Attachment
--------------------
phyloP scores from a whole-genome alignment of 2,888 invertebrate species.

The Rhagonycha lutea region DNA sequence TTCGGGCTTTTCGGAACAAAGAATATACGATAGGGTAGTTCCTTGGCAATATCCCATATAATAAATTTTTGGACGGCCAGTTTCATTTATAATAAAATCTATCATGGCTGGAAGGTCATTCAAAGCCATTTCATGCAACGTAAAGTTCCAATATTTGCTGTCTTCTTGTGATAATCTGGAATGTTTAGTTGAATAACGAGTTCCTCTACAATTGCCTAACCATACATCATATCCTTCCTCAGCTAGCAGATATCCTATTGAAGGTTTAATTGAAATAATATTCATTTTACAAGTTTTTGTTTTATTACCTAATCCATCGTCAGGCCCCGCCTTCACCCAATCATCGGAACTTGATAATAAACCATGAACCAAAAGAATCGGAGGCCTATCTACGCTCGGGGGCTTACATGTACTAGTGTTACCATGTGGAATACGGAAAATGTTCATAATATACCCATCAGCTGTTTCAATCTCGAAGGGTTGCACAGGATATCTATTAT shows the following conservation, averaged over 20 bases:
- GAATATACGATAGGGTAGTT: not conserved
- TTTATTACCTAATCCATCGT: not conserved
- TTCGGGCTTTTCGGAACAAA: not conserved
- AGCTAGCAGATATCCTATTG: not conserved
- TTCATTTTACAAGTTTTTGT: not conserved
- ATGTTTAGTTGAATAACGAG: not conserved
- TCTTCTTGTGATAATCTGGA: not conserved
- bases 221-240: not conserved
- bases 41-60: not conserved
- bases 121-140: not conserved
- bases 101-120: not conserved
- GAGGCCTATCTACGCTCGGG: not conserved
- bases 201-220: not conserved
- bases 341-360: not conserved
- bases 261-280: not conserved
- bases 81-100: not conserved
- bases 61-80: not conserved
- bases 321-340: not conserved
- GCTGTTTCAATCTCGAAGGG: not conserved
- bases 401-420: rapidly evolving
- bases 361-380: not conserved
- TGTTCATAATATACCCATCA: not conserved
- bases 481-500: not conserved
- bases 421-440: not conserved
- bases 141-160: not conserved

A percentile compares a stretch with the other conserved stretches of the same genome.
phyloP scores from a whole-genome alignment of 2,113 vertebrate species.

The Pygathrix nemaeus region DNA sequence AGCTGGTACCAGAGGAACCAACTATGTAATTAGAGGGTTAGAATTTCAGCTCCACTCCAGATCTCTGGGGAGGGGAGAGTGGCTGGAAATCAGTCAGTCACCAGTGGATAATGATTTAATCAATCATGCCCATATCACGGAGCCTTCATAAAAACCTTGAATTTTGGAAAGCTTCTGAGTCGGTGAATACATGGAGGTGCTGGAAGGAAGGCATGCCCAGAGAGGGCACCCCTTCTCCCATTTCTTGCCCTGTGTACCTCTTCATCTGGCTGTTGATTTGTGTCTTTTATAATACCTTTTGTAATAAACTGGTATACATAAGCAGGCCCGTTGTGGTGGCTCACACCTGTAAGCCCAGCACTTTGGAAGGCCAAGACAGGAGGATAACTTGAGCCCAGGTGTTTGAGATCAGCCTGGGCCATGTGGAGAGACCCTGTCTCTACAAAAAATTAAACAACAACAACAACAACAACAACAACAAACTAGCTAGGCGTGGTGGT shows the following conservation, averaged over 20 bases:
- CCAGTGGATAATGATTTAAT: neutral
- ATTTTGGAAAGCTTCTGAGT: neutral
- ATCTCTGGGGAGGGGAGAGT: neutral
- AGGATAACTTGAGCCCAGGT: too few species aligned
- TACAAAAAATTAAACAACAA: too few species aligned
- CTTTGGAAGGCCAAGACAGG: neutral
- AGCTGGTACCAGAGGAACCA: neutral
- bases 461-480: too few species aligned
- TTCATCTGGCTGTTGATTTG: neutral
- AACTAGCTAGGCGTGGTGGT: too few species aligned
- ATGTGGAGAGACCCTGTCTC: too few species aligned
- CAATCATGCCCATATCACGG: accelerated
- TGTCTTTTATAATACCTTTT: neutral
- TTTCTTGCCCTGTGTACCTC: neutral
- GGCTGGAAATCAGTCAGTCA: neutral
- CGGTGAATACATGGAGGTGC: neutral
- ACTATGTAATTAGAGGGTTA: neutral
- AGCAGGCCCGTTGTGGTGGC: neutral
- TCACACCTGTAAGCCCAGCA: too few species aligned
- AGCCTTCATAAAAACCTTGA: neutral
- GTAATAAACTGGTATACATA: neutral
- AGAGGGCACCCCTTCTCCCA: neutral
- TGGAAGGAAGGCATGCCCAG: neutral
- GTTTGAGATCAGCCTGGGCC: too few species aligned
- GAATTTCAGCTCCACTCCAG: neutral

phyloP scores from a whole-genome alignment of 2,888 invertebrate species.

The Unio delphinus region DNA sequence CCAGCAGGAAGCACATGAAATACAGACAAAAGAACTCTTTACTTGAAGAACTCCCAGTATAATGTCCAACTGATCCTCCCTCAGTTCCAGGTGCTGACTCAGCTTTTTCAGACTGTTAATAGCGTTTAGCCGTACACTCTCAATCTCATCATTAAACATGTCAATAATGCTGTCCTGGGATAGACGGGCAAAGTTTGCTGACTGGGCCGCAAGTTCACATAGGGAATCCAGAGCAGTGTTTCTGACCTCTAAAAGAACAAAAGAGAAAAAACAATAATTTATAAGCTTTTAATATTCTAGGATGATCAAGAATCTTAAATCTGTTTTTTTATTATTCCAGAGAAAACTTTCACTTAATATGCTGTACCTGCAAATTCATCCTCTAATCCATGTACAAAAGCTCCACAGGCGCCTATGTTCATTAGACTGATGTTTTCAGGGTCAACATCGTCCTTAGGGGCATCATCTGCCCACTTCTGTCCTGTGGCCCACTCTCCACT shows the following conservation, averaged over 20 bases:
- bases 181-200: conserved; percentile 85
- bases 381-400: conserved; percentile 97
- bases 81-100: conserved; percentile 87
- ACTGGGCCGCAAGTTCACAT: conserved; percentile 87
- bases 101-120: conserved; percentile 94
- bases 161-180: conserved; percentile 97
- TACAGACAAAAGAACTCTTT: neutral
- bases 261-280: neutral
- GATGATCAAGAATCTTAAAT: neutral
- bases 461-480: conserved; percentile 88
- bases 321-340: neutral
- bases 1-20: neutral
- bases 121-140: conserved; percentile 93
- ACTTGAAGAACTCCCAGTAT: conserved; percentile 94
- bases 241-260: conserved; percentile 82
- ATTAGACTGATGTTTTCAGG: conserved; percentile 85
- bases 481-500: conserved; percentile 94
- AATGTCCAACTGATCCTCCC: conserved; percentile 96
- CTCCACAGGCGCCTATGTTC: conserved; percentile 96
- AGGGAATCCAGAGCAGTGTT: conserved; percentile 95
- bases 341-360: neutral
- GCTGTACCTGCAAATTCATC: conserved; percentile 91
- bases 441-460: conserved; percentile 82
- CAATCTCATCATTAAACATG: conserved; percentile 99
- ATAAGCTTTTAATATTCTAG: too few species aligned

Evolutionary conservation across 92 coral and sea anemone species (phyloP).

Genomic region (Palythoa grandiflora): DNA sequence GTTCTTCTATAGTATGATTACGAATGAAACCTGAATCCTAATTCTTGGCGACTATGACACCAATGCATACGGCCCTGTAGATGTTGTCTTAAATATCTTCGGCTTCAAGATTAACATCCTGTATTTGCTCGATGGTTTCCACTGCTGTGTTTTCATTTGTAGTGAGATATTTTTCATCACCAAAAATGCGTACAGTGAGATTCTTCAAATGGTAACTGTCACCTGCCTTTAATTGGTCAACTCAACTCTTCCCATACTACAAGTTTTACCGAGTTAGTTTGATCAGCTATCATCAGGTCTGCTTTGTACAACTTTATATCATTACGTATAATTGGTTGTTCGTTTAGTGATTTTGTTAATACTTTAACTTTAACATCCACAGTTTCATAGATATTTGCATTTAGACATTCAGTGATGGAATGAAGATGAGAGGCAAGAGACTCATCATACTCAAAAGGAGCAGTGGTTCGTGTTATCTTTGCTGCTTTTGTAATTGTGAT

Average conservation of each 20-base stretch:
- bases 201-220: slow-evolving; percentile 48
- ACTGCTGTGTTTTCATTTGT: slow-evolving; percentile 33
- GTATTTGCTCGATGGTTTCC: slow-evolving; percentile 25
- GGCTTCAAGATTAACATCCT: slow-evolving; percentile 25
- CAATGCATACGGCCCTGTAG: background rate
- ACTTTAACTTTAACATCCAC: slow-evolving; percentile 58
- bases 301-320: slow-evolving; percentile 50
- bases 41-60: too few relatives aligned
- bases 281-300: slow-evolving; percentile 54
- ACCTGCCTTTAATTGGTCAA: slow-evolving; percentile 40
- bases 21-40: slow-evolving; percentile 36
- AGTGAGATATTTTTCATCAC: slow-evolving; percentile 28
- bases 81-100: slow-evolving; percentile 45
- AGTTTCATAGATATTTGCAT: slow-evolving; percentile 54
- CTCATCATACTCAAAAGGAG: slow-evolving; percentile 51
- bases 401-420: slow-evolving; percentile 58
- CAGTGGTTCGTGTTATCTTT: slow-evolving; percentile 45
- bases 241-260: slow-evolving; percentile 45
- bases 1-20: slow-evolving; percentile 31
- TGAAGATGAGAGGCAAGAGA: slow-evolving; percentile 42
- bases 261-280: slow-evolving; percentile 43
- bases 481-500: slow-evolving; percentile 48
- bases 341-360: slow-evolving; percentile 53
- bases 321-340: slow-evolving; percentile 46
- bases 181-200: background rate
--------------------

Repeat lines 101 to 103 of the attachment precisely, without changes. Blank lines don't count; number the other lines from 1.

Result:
- bases 401-420: slow-evolving; percentile 58
- CAGTGGTTCGTGTTATCTTT: slow-evolving; percentile 45
- bases 241-260: slow-evolving; percentile 45